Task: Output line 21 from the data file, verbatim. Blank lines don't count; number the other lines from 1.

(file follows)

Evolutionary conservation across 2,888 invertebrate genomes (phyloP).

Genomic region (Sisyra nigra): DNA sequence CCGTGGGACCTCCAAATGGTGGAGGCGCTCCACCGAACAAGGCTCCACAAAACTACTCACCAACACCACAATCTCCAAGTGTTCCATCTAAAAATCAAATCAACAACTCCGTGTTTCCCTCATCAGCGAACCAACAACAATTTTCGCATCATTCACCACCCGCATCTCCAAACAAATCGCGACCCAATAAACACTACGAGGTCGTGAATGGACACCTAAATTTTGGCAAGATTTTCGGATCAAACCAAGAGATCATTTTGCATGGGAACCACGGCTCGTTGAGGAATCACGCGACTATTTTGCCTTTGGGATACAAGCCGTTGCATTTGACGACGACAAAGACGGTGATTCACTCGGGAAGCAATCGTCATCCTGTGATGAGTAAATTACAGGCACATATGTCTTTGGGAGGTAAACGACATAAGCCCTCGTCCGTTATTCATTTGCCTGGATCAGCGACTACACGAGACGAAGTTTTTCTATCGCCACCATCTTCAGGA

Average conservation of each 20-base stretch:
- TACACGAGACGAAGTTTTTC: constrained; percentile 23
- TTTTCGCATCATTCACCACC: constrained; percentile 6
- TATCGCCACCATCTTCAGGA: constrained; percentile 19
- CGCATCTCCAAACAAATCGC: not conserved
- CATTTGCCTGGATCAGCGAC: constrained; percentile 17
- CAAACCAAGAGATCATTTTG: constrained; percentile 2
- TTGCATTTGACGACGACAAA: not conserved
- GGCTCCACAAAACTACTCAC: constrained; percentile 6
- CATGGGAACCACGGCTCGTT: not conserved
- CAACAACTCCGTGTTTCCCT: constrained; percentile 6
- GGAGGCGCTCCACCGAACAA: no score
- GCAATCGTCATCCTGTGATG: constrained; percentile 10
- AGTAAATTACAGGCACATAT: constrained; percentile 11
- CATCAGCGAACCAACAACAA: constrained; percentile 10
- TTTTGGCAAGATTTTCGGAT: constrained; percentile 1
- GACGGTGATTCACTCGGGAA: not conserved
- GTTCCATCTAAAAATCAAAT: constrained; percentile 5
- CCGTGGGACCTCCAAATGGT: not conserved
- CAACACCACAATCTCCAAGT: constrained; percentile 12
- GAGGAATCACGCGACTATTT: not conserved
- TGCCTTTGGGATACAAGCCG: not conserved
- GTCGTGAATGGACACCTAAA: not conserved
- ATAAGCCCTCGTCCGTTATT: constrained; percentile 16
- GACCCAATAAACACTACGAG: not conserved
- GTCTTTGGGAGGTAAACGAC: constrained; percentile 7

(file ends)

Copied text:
- CCGTGGGACCTCCAAATGGT: not conserved